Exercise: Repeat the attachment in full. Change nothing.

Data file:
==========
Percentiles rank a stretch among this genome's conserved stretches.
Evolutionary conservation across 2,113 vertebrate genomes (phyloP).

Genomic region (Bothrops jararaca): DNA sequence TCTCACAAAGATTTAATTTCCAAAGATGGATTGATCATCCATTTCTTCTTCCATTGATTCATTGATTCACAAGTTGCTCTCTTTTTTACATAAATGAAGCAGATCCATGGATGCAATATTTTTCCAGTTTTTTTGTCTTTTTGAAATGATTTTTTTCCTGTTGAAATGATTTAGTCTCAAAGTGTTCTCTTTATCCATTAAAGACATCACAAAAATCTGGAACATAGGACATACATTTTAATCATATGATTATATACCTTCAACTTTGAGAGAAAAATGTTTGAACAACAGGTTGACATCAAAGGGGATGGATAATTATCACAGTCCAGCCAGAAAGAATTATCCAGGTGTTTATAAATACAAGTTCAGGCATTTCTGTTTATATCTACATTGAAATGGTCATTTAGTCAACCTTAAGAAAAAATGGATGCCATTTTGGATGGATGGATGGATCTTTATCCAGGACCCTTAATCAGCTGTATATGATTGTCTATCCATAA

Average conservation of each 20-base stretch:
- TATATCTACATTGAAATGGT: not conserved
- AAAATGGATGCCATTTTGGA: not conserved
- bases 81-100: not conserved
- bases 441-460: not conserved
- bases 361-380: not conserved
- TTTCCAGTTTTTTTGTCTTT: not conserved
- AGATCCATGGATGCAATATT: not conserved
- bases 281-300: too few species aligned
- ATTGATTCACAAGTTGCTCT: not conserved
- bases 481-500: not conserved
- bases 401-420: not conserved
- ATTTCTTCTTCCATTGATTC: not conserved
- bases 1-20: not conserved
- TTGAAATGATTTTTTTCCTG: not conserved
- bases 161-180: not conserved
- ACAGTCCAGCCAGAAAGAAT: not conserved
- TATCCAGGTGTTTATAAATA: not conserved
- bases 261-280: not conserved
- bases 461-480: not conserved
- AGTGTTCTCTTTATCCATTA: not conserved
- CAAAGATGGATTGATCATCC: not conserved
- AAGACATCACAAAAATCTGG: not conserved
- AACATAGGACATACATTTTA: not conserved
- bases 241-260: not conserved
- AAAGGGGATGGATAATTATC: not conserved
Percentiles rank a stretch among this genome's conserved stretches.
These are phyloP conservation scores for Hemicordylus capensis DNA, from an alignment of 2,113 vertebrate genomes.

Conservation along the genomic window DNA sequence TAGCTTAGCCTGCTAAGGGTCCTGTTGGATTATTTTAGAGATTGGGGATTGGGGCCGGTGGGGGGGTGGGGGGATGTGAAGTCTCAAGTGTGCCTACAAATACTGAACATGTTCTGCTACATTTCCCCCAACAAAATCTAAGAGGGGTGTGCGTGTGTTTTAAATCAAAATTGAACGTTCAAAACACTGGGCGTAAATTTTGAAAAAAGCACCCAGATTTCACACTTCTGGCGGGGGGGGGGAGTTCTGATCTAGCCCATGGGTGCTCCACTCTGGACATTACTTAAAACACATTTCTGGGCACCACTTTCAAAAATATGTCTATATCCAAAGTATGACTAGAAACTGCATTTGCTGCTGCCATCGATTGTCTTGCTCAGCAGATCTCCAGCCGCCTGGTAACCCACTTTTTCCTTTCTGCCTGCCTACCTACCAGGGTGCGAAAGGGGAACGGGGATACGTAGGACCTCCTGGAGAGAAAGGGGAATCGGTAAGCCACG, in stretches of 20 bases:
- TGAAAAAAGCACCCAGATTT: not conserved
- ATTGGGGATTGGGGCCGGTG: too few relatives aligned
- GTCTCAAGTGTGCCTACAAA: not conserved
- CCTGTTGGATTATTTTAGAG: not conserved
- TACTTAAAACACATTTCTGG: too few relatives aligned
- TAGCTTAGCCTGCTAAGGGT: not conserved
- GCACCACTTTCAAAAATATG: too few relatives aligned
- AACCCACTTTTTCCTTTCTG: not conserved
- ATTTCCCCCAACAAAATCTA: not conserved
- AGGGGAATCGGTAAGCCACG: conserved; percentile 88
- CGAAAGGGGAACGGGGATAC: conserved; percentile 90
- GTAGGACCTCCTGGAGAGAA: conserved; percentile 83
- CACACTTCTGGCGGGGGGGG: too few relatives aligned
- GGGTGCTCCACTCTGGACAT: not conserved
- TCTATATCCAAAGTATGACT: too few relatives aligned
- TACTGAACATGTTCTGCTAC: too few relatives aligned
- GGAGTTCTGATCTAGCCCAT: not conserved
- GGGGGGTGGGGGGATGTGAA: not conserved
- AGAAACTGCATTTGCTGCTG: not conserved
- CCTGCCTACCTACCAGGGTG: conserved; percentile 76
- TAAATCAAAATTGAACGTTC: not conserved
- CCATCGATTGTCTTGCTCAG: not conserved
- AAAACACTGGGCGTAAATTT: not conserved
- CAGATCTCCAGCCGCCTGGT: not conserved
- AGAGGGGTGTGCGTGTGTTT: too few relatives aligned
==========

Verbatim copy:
Percentiles rank a stretch among this genome's conserved stretches.
Evolutionary conservation across 2,113 vertebrate genomes (phyloP).

Genomic region (Bothrops jararaca): DNA sequence TCTCACAAAGATTTAATTTCCAAAGATGGATTGATCATCCATTTCTTCTTCCATTGATTCATTGATTCACAAGTTGCTCTCTTTTTTACATAAATGAAGCAGATCCATGGATGCAATATTTTTCCAGTTTTTTTGTCTTTTTGAAATGATTTTTTTCCTGTTGAAATGATTTAGTCTCAAAGTGTTCTCTTTATCCATTAAAGACATCACAAAAATCTGGAACATAGGACATACATTTTAATCATATGATTATATACCTTCAACTTTGAGAGAAAAATGTTTGAACAACAGGTTGACATCAAAGGGGATGGATAATTATCACAGTCCAGCCAGAAAGAATTATCCAGGTGTTTATAAATACAAGTTCAGGCATTTCTGTTTATATCTACATTGAAATGGTCATTTAGTCAACCTTAAGAAAAAATGGATGCCATTTTGGATGGATGGATGGATCTTTATCCAGGACCCTTAATCAGCTGTATATGATTGTCTATCCATAA

Average conservation of each 20-base stretch:
- TATATCTACATTGAAATGGT: not conserved
- AAAATGGATGCCATTTTGGA: not conserved
- bases 81-100: not conserved
- bases 441-460: not conserved
- bases 361-380: not conserved
- TTTCCAGTTTTTTTGTCTTT: not conserved
- AGATCCATGGATGCAATATT: not conserved
- bases 281-300: too few species aligned
- ATTGATTCACAAGTTGCTCT: not conserved
- bases 481-500: not conserved
- bases 401-420: not conserved
- ATTTCTTCTTCCATTGATTC: not conserved
- bases 1-20: not conserved
- TTGAAATGATTTTTTTCCTG: not conserved
- bases 161-180: not conserved
- ACAGTCCAGCCAGAAAGAAT: not conserved
- TATCCAGGTGTTTATAAATA: not conserved
- bases 261-280: not conserved
- bases 461-480: not conserved
- AGTGTTCTCTTTATCCATTA: not conserved
- CAAAGATGGATTGATCATCC: not conserved
- AAGACATCACAAAAATCTGG: not conserved
- AACATAGGACATACATTTTA: not conserved
- bases 241-260: not conserved
- AAAGGGGATGGATAATTATC: not conserved
Percentiles rank a stretch among this genome's conserved stretches.
These are phyloP conservation scores for Hemicordylus capensis DNA, from an alignment of 2,113 vertebrate genomes.

Conservation along the genomic window DNA sequence TAGCTTAGCCTGCTAAGGGTCCTGTTGGATTATTTTAGAGATTGGGGATTGGGGCCGGTGGGGGGGTGGGGGGATGTGAAGTCTCAAGTGTGCCTACAAATACTGAACATGTTCTGCTACATTTCCCCCAACAAAATCTAAGAGGGGTGTGCGTGTGTTTTAAATCAAAATTGAACGTTCAAAACACTGGGCGTAAATTTTGAAAAAAGCACCCAGATTTCACACTTCTGGCGGGGGGGGGGAGTTCTGATCTAGCCCATGGGTGCTCCACTCTGGACATTACTTAAAACACATTTCTGGGCACCACTTTCAAAAATATGTCTATATCCAAAGTATGACTAGAAACTGCATTTGCTGCTGCCATCGATTGTCTTGCTCAGCAGATCTCCAGCCGCCTGGTAACCCACTTTTTCCTTTCTGCCTGCCTACCTACCAGGGTGCGAAAGGGGAACGGGGATACGTAGGACCTCCTGGAGAGAAAGGGGAATCGGTAAGCCACG, in stretches of 20 bases:
- TGAAAAAAGCACCCAGATTT: not conserved
- ATTGGGGATTGGGGCCGGTG: too few relatives aligned
- GTCTCAAGTGTGCCTACAAA: not conserved
- CCTGTTGGATTATTTTAGAG: not conserved
- TACTTAAAACACATTTCTGG: too few relatives aligned
- TAGCTTAGCCTGCTAAGGGT: not conserved
- GCACCACTTTCAAAAATATG: too few relatives aligned
- AACCCACTTTTTCCTTTCTG: not conserved
- ATTTCCCCCAACAAAATCTA: not conserved
- AGGGGAATCGGTAAGCCACG: conserved; percentile 88
- CGAAAGGGGAACGGGGATAC: conserved; percentile 90
- GTAGGACCTCCTGGAGAGAA: conserved; percentile 83
- CACACTTCTGGCGGGGGGGG: too few relatives aligned
- GGGTGCTCCACTCTGGACAT: not conserved
- TCTATATCCAAAGTATGACT: too few relatives aligned
- TACTGAACATGTTCTGCTAC: too few relatives aligned
- GGAGTTCTGATCTAGCCCAT: not conserved
- GGGGGGTGGGGGGATGTGAA: not conserved
- AGAAACTGCATTTGCTGCTG: not conserved
- CCTGCCTACCTACCAGGGTG: conserved; percentile 76
- TAAATCAAAATTGAACGTTC: not conserved
- CCATCGATTGTCTTGCTCAG: not conserved
- AAAACACTGGGCGTAAATTT: not conserved
- CAGATCTCCAGCCGCCTGGT: not conserved
- AGAGGGGTGTGCGTGTGTTT: too few relatives aligned